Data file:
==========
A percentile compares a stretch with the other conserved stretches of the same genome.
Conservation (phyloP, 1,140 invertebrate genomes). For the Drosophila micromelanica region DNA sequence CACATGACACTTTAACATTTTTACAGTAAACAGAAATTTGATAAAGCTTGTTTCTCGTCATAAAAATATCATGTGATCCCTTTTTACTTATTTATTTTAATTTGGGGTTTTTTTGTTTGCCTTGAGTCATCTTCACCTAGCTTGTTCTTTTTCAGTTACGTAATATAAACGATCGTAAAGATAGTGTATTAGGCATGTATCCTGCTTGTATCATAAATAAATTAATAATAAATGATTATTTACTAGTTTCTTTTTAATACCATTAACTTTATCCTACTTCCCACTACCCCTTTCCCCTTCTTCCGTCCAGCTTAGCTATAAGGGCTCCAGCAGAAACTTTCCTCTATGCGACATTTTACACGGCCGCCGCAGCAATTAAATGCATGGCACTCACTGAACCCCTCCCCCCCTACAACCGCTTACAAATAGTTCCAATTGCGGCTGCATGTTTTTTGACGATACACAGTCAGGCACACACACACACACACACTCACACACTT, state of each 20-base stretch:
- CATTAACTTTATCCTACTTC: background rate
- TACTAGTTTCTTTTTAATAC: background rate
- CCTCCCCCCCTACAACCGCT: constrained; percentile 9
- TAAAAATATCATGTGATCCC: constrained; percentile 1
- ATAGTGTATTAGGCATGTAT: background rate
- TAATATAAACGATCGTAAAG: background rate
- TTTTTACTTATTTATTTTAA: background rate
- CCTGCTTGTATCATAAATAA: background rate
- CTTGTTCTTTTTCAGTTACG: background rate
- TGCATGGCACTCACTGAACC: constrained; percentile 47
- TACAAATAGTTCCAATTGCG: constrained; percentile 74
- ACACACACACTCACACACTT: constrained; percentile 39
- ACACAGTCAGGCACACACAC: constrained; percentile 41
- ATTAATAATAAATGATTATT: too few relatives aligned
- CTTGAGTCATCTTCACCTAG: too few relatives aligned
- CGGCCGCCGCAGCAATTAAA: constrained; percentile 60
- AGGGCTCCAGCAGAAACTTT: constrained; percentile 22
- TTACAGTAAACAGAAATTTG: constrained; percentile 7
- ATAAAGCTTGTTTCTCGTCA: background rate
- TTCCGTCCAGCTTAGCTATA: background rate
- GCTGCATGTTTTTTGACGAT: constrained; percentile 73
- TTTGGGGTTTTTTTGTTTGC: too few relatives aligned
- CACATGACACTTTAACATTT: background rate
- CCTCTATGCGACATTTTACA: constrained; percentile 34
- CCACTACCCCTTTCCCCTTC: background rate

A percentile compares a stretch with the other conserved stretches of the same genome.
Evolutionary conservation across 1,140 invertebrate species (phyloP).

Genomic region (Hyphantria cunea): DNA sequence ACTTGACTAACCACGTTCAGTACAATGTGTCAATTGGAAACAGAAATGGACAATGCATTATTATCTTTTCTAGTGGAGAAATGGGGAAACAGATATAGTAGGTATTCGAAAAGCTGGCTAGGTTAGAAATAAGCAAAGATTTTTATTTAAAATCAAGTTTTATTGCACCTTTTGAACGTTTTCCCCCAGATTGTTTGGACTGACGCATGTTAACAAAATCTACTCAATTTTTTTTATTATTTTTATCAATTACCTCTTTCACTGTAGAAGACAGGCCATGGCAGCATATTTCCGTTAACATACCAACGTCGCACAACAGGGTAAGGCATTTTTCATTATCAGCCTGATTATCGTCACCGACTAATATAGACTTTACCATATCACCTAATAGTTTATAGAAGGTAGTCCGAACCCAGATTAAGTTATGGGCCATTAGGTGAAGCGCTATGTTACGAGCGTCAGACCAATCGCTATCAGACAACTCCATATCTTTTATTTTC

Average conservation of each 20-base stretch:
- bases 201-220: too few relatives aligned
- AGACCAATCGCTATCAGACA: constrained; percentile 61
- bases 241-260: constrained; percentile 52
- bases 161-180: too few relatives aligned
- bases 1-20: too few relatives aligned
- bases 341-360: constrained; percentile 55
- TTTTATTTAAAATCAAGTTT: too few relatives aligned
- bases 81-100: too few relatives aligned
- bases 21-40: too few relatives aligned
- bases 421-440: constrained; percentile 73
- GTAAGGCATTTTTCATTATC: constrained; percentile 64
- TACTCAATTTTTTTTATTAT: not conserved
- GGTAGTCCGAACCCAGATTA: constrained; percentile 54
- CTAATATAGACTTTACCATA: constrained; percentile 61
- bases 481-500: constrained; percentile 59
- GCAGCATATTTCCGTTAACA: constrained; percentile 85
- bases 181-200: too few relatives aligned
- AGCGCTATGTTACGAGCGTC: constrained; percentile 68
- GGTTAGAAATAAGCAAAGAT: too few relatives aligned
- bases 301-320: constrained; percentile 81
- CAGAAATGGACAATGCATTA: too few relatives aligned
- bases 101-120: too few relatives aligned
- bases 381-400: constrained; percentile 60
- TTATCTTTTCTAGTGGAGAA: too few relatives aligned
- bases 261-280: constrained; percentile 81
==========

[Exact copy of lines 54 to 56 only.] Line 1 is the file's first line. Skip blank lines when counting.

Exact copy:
- bases 381-400: constrained; percentile 60
- TTATCTTTTCTAGTGGAGAA: too few relatives aligned
- bases 261-280: constrained; percentile 81